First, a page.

Being a business owner or a manager can be a challenge for a variety of reasons. One of the biggest is putting a plan in place to keep employees accountable. There’s a fine line between being a supportive manager and being a micromanager. Lean too far to one side, and your employees yearn for freedom and start to resent you. Lean too far to the other, and you strip them of the chance to learn and grow. With such a thin margin of error, it’s crucial that you develop a plan to keep employees accountable. Whether they’re located in the office or out in the field. We’ve put together three quick tactics to consider incorporating as part of that plan.
1. Set clear expectations for employees
If you’re only giving your employees feedback once a year, you’re truly doing a disservice to your staff. If you notice something, say something, and don’t be afraid of tough conversations. Delivering bad news is never fun, but employees will appreciate the feedback. As long as it’s done in a constructive and helpful way. Be sure that the conversation is a two-way dialogue and that you make it clear you’re there to help. Waiting to do this until a certain calendar date implies acceptance of the action.
It’s hard to hold someone accountable for something they didn’t know they were supposed to be doing. In a time where managers are often asking employees to take on duties outside of their job descriptions, it’s your responsibility to articulate exactly what you want. Part of those duties should include behavioral and administrative obligations, like arriving on time, acting ethically, and respecting fellow co-workers and customers for example.
But it’s also a good idea to provide a blueprint of what you expect from their professional performance. You can accomplish this by using “SMART GOALS.” ( Specific, Measurable, Attainable, Relevant, and Timely) By writing down these goals, both you and your employee will walk away with a mutual understanding of job expectations.
Related: Three ways to set up your office for success and employee satisfaction
2. Supply the training and the support needed to be successful
You probably wouldn’t ask someone with little experience as a mechanic to work on your sports car, would you? In the same respect, you shouldn’t ask an ill-equipped employee to take on projects beyond their scope of knowledge. Providing employees with stretch goals or proficiencies to shoot for is good for growth. Making them accountable for something they aren’t trained for irresponsible. It also can potentially harm their health and your brand.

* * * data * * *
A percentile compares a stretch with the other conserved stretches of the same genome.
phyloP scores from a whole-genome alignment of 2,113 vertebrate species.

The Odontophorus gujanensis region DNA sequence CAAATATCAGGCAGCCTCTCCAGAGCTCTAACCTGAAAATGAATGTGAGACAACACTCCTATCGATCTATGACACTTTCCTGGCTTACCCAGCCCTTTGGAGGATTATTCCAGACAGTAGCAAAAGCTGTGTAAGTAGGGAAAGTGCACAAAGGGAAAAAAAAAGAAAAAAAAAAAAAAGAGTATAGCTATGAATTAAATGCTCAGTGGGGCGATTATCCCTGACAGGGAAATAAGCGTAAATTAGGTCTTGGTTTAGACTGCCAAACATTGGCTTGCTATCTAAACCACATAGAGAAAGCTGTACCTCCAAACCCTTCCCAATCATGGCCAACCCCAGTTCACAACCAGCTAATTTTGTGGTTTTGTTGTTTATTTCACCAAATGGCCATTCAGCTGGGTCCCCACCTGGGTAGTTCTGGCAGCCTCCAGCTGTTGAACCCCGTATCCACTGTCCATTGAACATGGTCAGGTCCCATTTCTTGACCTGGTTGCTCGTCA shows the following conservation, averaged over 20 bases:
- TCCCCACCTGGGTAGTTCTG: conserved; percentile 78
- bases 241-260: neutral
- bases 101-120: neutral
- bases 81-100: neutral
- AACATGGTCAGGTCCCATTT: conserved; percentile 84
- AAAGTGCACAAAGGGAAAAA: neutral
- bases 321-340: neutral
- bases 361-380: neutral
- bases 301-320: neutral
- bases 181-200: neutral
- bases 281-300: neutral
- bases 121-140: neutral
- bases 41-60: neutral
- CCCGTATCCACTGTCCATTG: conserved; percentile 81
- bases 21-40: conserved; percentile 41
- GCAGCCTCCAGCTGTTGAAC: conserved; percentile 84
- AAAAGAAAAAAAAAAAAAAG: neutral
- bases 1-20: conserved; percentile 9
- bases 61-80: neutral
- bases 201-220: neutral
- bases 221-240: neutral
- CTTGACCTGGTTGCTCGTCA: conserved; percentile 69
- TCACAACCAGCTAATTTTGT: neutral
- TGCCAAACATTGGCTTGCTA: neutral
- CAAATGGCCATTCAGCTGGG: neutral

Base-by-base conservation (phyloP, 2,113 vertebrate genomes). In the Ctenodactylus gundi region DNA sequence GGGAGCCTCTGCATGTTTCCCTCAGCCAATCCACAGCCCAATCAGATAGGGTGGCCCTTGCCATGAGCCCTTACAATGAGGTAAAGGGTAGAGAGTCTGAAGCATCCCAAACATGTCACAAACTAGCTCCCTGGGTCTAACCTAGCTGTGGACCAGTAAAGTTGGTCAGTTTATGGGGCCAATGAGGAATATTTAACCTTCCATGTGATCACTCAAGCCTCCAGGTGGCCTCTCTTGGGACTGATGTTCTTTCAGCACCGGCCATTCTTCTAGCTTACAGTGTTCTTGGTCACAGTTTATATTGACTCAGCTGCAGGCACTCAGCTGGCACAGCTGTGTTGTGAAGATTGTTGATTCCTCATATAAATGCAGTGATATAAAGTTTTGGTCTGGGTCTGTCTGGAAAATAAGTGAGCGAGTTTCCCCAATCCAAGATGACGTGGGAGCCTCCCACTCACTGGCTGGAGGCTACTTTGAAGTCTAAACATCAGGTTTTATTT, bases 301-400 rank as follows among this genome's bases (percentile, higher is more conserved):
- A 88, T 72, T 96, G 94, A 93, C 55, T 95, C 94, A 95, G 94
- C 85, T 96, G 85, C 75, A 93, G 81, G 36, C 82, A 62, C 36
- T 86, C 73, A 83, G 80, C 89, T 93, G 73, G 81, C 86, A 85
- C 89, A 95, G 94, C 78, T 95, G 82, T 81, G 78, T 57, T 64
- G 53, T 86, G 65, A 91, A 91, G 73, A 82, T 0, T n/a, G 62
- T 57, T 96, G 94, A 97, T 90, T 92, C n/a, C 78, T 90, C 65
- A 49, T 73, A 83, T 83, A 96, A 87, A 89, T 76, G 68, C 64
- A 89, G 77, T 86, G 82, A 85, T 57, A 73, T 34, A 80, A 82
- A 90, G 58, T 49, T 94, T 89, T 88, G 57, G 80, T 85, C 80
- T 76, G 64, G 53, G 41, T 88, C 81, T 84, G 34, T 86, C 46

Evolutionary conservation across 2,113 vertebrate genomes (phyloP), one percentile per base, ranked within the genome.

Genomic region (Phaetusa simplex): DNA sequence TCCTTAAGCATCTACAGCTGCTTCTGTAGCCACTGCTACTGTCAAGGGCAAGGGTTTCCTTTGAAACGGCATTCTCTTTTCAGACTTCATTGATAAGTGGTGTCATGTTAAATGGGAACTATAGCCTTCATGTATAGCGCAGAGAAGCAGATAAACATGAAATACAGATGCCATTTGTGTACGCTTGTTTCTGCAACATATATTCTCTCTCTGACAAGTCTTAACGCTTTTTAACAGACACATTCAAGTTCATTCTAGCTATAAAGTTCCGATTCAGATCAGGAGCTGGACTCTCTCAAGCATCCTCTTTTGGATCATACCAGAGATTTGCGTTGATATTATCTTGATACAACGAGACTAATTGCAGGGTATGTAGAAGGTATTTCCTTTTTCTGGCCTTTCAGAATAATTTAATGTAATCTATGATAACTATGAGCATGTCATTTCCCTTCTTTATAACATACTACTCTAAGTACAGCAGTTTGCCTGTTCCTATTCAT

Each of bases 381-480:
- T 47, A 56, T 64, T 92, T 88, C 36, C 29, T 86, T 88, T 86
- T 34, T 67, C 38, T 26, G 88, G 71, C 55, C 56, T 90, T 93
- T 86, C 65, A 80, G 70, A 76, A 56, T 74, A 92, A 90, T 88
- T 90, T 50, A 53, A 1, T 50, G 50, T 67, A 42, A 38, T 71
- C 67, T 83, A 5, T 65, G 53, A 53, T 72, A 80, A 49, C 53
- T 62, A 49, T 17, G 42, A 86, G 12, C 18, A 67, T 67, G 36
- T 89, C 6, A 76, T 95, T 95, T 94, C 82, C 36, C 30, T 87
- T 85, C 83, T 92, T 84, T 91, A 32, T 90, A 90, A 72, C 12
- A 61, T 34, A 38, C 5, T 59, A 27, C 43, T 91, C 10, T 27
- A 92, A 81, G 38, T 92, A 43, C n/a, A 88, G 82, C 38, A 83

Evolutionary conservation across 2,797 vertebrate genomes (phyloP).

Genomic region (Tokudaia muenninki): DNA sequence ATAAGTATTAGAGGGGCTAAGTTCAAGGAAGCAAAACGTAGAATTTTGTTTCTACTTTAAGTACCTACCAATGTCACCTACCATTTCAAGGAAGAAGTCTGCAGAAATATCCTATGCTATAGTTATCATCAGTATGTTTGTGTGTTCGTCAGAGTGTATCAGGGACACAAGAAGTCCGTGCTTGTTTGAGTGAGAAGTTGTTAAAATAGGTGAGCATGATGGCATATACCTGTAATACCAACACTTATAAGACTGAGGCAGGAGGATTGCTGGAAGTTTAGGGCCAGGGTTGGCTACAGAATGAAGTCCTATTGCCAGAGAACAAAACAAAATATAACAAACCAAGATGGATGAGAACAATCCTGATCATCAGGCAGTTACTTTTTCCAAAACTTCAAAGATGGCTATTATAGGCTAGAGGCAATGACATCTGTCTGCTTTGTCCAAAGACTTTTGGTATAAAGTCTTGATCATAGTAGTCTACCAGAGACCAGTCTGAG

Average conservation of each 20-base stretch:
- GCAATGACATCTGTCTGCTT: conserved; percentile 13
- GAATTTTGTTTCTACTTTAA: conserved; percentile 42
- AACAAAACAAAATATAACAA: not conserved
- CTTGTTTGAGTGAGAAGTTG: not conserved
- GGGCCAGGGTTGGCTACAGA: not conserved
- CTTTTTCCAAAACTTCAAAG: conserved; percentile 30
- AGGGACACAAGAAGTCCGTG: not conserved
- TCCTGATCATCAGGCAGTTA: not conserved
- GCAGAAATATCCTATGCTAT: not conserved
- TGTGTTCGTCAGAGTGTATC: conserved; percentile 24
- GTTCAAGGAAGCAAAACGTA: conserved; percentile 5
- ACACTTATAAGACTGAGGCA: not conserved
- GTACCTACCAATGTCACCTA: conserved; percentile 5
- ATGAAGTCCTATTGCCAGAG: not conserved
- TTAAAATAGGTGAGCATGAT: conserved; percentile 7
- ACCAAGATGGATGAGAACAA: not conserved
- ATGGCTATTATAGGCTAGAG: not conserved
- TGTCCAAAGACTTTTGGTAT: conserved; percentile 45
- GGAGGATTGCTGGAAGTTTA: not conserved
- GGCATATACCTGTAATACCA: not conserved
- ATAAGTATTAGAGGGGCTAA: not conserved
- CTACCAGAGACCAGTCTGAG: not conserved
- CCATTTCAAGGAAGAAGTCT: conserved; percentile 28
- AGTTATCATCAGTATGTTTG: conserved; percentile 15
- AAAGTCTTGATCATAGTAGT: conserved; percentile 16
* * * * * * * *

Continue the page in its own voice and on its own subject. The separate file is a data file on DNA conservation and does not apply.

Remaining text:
Instead, focus on developing comprehensive educational programs that cross-train employees across multiple disciplines. That way, you’ll help your employees build more robust skillsets, which can pay dividends for your business down the road.
3. Provide feedback early on, and often
After you’ve given feedback, don’t be shy about checking in later to see how the employee is doing. And as always, don’t hesitate to proactively give positive feedback. If you’d like to learn more about helping to manage and strengthen your relationships with your employees, click here to read our blog about employee relations
Keeping employees accountable is good for business
It’s common for an employee to become disengaged and sloppy with their work when they lack accountability. When you develop your accountability plan for employees, make sure you stress that it’s not to penalize but to help. Clear up any confusion around focus and to make the business more efficient.
WHERK knows a thing or two about efficiency. We built our home service software to help companies fill gaps and increase both efficiency and productivity. If you’re interested in learning how we can help your business, submit a request for a demo session with one of our experts today.